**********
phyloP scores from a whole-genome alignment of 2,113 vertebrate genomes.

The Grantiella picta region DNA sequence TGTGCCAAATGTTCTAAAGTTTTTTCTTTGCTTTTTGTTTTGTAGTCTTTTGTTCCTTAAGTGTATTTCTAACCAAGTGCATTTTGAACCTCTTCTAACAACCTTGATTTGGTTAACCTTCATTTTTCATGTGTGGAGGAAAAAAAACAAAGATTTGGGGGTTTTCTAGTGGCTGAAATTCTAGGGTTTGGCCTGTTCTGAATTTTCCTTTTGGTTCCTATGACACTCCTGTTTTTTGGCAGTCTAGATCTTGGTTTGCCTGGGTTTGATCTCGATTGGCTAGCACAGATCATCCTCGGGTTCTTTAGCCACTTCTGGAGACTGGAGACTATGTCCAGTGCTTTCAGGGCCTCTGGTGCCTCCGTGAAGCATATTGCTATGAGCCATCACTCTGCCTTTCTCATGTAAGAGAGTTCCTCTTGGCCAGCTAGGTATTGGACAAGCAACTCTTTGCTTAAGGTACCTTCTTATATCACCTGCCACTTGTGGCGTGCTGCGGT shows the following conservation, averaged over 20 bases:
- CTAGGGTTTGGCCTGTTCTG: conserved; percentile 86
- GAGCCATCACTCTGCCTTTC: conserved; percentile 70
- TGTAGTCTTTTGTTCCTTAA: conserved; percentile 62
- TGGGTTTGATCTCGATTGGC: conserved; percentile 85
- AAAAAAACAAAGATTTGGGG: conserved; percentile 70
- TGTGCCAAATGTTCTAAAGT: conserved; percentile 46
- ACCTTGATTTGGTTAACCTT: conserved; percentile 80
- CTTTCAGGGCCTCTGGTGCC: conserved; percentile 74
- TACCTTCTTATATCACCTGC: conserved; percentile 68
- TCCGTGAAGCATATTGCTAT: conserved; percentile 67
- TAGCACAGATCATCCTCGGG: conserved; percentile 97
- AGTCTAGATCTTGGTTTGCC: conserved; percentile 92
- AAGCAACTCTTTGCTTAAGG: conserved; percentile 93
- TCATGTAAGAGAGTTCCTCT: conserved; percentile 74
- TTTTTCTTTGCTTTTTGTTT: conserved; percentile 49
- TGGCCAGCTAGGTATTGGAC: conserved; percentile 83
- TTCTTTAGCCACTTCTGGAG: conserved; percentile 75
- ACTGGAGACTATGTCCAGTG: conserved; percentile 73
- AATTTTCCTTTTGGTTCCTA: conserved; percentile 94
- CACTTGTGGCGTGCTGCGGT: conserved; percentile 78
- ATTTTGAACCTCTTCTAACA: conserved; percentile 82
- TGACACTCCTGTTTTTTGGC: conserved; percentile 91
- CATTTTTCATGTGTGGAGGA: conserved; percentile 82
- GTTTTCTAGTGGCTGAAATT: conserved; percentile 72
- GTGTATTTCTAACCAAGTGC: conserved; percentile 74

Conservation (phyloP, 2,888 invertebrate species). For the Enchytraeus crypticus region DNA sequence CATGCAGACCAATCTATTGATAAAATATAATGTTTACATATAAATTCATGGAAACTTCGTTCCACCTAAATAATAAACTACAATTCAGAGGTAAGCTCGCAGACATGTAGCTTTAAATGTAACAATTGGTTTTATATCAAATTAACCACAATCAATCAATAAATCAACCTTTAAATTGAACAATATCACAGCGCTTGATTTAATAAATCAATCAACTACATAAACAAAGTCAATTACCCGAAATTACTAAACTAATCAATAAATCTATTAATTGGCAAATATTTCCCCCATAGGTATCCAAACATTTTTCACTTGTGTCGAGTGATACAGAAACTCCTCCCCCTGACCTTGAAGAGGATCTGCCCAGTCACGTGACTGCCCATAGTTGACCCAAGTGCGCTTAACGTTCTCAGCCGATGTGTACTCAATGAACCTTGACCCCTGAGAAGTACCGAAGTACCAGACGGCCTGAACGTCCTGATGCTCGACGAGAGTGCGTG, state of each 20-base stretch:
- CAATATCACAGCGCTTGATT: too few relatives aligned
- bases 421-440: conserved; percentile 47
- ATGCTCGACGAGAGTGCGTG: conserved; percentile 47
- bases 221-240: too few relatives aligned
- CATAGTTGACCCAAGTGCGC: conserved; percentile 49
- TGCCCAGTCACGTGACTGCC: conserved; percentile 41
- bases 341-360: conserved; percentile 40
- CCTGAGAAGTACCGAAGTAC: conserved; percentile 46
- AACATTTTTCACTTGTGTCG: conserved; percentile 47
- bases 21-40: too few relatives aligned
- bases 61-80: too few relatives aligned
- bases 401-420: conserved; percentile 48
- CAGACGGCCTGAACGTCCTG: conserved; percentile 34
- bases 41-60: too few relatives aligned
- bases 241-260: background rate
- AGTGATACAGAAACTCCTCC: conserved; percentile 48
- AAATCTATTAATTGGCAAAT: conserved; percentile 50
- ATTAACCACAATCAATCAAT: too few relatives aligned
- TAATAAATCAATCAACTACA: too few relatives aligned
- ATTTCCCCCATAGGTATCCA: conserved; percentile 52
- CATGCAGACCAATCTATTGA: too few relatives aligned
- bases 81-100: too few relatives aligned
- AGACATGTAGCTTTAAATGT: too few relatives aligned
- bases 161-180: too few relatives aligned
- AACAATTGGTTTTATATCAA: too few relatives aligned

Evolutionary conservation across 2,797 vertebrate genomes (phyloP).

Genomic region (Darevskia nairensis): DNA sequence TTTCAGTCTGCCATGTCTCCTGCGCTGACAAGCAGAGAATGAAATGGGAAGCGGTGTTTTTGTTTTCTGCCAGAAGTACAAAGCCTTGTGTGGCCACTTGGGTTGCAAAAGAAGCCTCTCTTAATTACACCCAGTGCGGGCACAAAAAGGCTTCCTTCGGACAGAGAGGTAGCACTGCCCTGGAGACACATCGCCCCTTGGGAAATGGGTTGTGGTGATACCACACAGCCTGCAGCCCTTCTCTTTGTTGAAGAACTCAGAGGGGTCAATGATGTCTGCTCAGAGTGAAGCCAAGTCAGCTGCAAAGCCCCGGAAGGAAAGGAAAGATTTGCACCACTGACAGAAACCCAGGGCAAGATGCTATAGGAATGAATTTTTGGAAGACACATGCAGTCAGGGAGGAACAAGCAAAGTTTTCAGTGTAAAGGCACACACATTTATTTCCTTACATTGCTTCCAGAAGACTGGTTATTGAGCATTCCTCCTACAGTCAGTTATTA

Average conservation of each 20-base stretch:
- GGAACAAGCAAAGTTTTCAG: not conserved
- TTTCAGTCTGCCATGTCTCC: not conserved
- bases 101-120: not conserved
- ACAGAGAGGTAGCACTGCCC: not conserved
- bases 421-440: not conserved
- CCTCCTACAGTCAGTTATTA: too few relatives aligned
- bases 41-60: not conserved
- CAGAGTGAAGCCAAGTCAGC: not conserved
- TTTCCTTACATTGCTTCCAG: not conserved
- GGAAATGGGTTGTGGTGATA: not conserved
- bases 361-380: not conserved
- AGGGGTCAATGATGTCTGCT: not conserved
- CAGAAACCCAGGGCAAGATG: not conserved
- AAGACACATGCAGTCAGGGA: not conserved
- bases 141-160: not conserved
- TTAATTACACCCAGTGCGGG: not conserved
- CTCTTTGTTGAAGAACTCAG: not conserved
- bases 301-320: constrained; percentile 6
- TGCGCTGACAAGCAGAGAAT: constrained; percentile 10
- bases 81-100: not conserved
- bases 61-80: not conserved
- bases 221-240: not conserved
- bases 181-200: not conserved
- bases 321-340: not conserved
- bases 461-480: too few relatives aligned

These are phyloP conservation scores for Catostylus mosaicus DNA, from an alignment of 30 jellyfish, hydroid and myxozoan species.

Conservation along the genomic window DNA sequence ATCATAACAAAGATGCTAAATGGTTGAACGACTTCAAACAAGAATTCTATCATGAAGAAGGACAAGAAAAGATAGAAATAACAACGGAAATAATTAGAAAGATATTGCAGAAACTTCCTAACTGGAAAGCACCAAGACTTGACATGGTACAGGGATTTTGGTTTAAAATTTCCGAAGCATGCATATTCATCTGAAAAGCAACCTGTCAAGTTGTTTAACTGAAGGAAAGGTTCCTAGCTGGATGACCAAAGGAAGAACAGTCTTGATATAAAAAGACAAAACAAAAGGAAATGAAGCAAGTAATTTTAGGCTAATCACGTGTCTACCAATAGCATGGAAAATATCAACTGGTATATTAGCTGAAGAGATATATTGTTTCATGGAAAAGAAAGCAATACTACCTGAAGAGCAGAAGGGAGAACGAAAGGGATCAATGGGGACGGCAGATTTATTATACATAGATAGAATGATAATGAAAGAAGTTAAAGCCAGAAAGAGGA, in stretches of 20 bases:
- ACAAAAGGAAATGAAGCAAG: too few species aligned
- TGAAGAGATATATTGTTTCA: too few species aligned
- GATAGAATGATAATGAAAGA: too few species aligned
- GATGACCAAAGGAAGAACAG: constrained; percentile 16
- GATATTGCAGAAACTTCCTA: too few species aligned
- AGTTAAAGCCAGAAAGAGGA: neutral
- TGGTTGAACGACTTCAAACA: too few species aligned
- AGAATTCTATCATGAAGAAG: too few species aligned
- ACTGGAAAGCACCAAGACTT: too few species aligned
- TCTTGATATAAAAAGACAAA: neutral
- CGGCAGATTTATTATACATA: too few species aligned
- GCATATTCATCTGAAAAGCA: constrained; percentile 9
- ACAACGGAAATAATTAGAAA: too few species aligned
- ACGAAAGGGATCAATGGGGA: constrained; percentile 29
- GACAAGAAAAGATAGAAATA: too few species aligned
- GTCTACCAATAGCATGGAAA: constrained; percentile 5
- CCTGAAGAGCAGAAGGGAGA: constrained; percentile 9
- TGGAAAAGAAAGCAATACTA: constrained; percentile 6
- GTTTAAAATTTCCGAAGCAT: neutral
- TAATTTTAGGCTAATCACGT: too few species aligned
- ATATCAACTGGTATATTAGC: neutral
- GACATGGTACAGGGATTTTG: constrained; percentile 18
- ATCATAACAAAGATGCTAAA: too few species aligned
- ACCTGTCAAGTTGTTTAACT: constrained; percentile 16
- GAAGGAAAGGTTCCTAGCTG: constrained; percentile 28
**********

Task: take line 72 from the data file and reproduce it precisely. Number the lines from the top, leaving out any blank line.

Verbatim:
- TTAATTACACCCAGTGCGGG: not conserved